The stellar explosion occurred in the galaxy Messier 82 (M82), about 12 million light years from Earth. This means the star exploded nearly 12 million years ago and we're just seeing it. University College London claimed to be one of the first to spot the supernova, one of the closest since the 1980s. It's a huge deal. Click here. (1/22)

ESA to Develop Satellite Reentry Technology (Source: Space Daily)
Moscow (Voice of Russia) Jan 22, 2014 - The European Space Agency (ESA) intends to launch Vega launch vehicle with the Intermediate Experimental Vehicle (IEV) this year to develop the satellite reentry technology, ESA chief Jean-Jacques Dordain told a press conference in Paris on Friday. The press conference was broadcast live at the Moscow office of the ESA Permanent Mission to Russia. (1/22)

NASA: Cracked Sea Ice Stirs Up Arctic Mercury Concern (Source: Space Daily)
Vigorous mixing in the air above large cracks in Arctic sea ice that expose seawater to cold polar air pumps atmospheric mercury down to the surface, finds a NASA field campaign. This process can lead to more of the toxic pollutant entering the food chain, where it can negatively affect the health of fish and animals who eat them, including humans. (1/22)

South African Set To Be First Black 'Afronaut' (Source: Space Daily)
No one in Mandla Maseko's family has ever stepped outside South Africa, but the young township DJ is set to rocket into space next year. From the dusty district of Mabopane, near Pretoria, 25-year-old Maseko has landed a coveted seat to fly 103-kilometers (64 miles) into space in 2015, after winning a competition organized by a US-based space academy. Sponsored by Unilever Corp.'s Axe brand, the flight will be aboard a Lynx suborbital spaceplane. (1/21)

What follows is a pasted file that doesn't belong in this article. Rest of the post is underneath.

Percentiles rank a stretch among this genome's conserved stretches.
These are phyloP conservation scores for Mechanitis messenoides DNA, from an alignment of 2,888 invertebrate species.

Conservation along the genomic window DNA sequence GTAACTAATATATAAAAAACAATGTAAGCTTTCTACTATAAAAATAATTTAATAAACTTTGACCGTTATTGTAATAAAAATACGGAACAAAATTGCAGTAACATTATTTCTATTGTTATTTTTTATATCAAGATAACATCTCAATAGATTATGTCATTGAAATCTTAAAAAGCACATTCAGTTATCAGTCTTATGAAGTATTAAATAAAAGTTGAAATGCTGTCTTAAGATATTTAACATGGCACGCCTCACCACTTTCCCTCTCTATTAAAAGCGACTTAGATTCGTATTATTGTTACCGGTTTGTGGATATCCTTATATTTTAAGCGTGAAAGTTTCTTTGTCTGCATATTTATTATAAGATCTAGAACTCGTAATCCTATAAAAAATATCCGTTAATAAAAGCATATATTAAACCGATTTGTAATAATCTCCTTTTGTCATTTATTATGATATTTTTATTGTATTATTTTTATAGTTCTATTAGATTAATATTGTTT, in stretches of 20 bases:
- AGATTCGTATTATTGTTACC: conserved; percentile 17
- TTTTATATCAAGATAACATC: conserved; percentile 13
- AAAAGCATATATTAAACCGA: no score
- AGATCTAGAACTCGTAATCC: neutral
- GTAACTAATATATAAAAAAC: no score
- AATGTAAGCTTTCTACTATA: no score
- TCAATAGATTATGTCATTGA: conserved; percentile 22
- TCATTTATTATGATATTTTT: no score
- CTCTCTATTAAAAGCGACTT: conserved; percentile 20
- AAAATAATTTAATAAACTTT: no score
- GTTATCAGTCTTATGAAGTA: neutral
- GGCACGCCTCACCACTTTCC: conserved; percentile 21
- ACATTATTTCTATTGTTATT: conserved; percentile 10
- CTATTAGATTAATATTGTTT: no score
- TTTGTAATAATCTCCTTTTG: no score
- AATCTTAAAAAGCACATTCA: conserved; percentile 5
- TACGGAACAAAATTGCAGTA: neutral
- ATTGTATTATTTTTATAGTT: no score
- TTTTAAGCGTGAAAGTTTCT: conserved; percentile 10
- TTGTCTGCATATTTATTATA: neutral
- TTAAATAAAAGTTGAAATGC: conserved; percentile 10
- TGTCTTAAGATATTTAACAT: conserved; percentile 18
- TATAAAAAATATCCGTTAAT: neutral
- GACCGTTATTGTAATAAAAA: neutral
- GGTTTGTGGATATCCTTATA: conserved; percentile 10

Water Found in Stardust Suggests Life May be Common in Universe (Source: Space Daily)
The discovery of water in stardust suggests life may exist across the cosmos, in solar systems all over the universe, U.S. researchers say. Dust grains floating through our solar system have been found to contain tiny pockets of water that form when they are hit by charged particles from the sun. (1/20)

Italy's SpaceLand Hints at Midwest U.S. Spaceport Deal (Source: SPACErePORT)
SpaceLand, the Italian group supporting European parabolic flights for microgravity science and spaceflight training, says in its latest newsletter that it is working toward establishing a U.S. presence. "SpaceLand making history in the mid-West," it says. "Formal negotiation rounds start TODAY with the local Secretary of State for the first American SpaceLand Center at the US Spaceport." (1/22)

NASA Set for a Big Year in Earth Science With Five New Missions (Source: SpaceRef)
For the first time in more than a decade, five NASA Earth science missions will be launched into space in the same year, opening new and improved remote eyes to monitor our changing planet. The five launches, including two to the International Space Station (ISS), are part of an active year for NASA Earth science researchers, who also will conduct airborne campaigns to the poles and hurricanes, develop advanced sensor technologies, and use satellite data and analytical tools to improve natural hazard and climate change preparedness. Click here. (1/22)

Golden Spike Partners With Draper Lab for Lunar Landing Site Studies (Source: Golden Spike)
The Golden Spike Company—the world’s first enterprise planning to undertake human lunar expeditions for countries, corporations and individuals— announced today a partnership with Draper Laboratory to examine the range of landing sites that Golden Spike can offer for its commercial human missions to the Moon.

Draper provides advanced Guidance, Navigation and Control (GN&C) systems, high-performance, reliable space science instruments, and processing systems for NASA and the U.S. military. Draper provided similar landing site selection studies to NASA’s Constellation lunar landing program. (1/22)

India's Russian Route (Source: Frontline)
The successful launch of the developmental flight D5 of the Geosynchronous Satellite Launch Vehicle (GSLV) on Jan. 5 marks the end of a 20-year-long and difficult journey to the indigenization of the Russian cryogenic technology acquired in 1995. The upper stage of this three-stage GSLV was powered by the indigenously built cryogenic engine and stage, which was modelled entirely on the Russian engine KV1.